City homes smaller but affordable: Report
Homes in Mumbai have shrunk in size and become cheaper, says a new global report compiled by Knight Frank India. Compared to top eight real estate markets in the country, the city has shown maximum improvement on the affordability index since 2010, the report said. Titled Urban Futures, the study evaluated the top eight property markets examining the house price to income ratio by pegging affordability at 4.5 times the average annual household income in that city. The key findings showed that though considered the most expensive housing market, homes in Mumbai have become more affordable in the last few years. “It is now estimated that a house in Mumbai will cost approximately 7 times the annual household income against 11 times in 2010,” the report said.
The report also noted that there is a decline in the average size of residential units which has contributed heavily to the pricing in six of the eight markets. “Markets in Mumbai, Pune, Bengaluru and Kolkata have seen a sharp reduction in average size of homes since 2010. Hyderabad and Ahmedabad are the only two markets that are offering larger homes. With annual sales reducing across all major markets, the shift towards making homes more affordable is visible,” the report observed. Shishir Baijal, Chairman and Managing Director, Knight Frank India, said, “A decline in property cost brackets and focus on inexpensive housing have not only improved affordability across the country but has also led to a rise in sales in 2018.”
GST on under-construction houses slashed to 5% and on affordable housing from 8% to 1%
In a big relief to home buyers, the GST Council slashed tax rates on under-construction housing properties to 5 percent without input tax credit, from the existing 12 percent, Finance Minister Arun Jaitley said. The Council also cut GST rates on affordable housing to 1 per cent from the current 8 per cent and expanded the scope of affordable housing to those costing up to Rs 45 lakh and measuring 60 sq metre in metros and 90 sq metre in non-metro cities. The new tax rates will come into effect from April 1, 2019.
Currently, the GST is levied at 12 percent on payments made for under-construction properties or ready-to-move-in flats where completion certificate has not been issued at the time of sale. However, builders will not be able to claim input tax credit (ITC) under the new GST rates. “This (GST reduction) decision will certainly give boost to construction sector,” Jaitley told reporters. However, Goods and Services Tax (GST) is not levied on real estate properties for which completion certificate has been issued at the time of sale.
Railways leases 45 acres of Dharavi land to state govt for Rs 3,800cr
In a bid to redevelop Dharavi, one of Asia’s largest slum sprawls, the Maharashtra government has clinched a deal to take over 45 acres of railway land in central Mumbai on a 99-year lease for Rs 3,800 crore where Transit homes will be built for slum re-development. Railway sources said this is a rare instance of the railways handing over land for a project to be executed by a state. Governments over the past three decades have made several attempts to rehabilitate Dharavi’s residents, the first such move being reported in 1983 when the project cost was pegged at Rs 2,500 crore. Today, the total cost of the project is estimated at Rs 26,000 crore. The 45 acres to be handed over is part of two parcels abutting Dharavi belonging to WR and CR—one measuring 17 acres, the other 90 acres.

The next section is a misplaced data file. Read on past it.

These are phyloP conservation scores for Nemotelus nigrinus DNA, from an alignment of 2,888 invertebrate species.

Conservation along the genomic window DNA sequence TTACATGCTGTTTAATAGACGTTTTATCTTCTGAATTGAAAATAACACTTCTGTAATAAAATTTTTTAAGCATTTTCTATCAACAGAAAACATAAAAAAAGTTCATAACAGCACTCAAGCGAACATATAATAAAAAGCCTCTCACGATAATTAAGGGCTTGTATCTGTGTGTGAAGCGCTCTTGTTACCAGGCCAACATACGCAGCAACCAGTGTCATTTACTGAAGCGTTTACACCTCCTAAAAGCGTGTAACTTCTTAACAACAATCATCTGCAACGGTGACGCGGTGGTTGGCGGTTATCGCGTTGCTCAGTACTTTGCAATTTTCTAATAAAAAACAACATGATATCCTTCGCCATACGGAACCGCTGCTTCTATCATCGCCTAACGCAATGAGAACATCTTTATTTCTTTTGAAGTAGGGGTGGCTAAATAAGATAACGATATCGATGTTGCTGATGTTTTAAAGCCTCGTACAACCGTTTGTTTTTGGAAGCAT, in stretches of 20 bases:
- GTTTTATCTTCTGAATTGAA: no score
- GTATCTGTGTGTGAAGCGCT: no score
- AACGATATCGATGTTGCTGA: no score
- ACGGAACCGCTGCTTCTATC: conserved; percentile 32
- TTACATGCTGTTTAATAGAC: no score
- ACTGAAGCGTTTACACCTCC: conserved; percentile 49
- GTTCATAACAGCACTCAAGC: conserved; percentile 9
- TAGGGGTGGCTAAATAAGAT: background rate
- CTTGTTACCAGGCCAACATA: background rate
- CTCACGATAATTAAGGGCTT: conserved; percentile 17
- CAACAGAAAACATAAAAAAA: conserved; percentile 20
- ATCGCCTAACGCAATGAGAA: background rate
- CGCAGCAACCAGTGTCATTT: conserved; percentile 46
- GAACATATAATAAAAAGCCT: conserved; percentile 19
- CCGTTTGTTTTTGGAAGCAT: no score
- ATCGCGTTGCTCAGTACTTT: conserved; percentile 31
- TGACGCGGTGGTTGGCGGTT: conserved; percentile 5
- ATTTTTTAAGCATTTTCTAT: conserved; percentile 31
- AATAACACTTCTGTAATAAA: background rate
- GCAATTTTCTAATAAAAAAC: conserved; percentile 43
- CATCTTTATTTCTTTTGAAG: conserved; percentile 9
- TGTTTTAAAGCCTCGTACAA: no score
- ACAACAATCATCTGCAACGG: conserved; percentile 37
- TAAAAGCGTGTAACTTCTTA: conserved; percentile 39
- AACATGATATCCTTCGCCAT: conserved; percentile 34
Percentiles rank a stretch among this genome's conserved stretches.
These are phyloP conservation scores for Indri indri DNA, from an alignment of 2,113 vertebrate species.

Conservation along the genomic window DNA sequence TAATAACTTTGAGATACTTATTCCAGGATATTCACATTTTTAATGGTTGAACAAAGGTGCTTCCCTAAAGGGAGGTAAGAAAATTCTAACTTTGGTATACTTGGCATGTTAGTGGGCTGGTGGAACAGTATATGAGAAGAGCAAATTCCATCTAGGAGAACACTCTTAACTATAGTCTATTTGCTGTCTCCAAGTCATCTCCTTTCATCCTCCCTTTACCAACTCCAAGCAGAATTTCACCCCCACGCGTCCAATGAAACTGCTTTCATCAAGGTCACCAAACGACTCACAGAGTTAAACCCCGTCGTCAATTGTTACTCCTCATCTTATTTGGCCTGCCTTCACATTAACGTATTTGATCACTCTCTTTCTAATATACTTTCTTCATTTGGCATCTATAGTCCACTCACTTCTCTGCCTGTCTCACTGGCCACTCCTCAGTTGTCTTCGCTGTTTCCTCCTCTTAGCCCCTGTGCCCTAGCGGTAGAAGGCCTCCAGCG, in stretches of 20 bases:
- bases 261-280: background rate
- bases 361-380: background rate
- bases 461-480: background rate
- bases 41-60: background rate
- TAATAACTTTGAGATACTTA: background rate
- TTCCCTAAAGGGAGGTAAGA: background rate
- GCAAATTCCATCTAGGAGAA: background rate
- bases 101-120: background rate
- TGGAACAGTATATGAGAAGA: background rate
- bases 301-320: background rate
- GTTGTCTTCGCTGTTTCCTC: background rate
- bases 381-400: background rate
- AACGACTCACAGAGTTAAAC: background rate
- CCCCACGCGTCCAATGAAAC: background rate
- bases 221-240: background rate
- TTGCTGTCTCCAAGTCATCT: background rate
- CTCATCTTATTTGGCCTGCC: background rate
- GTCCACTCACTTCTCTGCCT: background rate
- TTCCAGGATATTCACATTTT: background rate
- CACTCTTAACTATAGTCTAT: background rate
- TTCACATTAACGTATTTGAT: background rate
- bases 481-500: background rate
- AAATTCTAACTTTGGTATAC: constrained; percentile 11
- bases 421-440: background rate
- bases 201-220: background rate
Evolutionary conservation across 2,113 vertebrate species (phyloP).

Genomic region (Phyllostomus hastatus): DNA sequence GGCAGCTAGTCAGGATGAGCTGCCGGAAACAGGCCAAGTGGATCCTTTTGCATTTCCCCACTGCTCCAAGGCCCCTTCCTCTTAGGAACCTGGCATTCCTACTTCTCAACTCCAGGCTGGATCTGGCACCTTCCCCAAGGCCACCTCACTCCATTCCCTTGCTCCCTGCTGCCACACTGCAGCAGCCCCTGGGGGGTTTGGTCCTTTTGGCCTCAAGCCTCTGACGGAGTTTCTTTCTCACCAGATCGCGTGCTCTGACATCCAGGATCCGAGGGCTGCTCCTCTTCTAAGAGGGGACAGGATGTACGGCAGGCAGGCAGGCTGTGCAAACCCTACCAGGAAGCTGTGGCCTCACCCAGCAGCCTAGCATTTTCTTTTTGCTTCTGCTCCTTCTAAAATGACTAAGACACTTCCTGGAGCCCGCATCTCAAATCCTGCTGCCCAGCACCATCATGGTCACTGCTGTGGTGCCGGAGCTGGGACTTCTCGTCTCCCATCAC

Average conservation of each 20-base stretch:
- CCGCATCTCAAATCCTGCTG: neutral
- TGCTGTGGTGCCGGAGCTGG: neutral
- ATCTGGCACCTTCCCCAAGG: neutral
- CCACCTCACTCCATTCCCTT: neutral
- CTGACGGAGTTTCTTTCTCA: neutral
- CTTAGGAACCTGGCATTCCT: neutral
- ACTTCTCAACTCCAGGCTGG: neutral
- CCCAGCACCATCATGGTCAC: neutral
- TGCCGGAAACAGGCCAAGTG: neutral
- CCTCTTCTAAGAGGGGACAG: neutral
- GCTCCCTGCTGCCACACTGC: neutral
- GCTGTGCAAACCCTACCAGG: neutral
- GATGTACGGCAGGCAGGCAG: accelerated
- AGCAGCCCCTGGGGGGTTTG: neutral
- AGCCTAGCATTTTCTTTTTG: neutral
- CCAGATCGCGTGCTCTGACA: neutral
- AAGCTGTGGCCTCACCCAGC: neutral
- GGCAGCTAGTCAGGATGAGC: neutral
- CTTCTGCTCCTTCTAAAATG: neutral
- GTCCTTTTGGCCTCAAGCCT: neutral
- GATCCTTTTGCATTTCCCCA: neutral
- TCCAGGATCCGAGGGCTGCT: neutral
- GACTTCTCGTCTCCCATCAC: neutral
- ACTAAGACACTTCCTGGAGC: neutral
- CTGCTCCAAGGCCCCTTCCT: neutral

CRZ relaxation gets road block
Residents of buildings along the coast will have to wait a little longer before they can exploit the construction benefits under Development Plan–2034. Last December, the Centre approved the Coastal Regulation Zone Notification–2018 which delinked floor space index (FSI) from coastal regulation zone (CRZ) norms. This came as a huge relief for Mumbai as a large number of buildings, slums, koliwadas, gaothans in CRZ areas could now go in for redevelopment and avail of the same FSI as applicable in the rest of the city. Under DP–2034, FSI in the island city, depending on the road width, can go up to 4.05 while in the suburbs it can go up to 3.4. The decision also opened up a potential market for developers.
However, two months later, the Centre has poured cold water over these grandiose plans by linking the CRZ Notification to the updated coastal zone management plan (CZMP)—a process that could take anywhere from a few months to a few years. What this means is that all structures in CRZ areas can only be repaired till that time, or go in for redevelopment provided they are declared as old and dilapidated. Then again they can avail an FSI of 1.33 in the island city and 1 in the suburbs. State environment secretary Anil Diggikar said the government will ask IRS Chennai to update CZMP 2011 which was approved in July 2018. “All that needs to be done is to draw the 50-meter line for the creeks and bays. The restriction on development in creek and bay areas has been reduced from 100m to 50 from the High Tide Line in the new rules. The High Tide Line is already fixed. We will request IRS Chennai to take up
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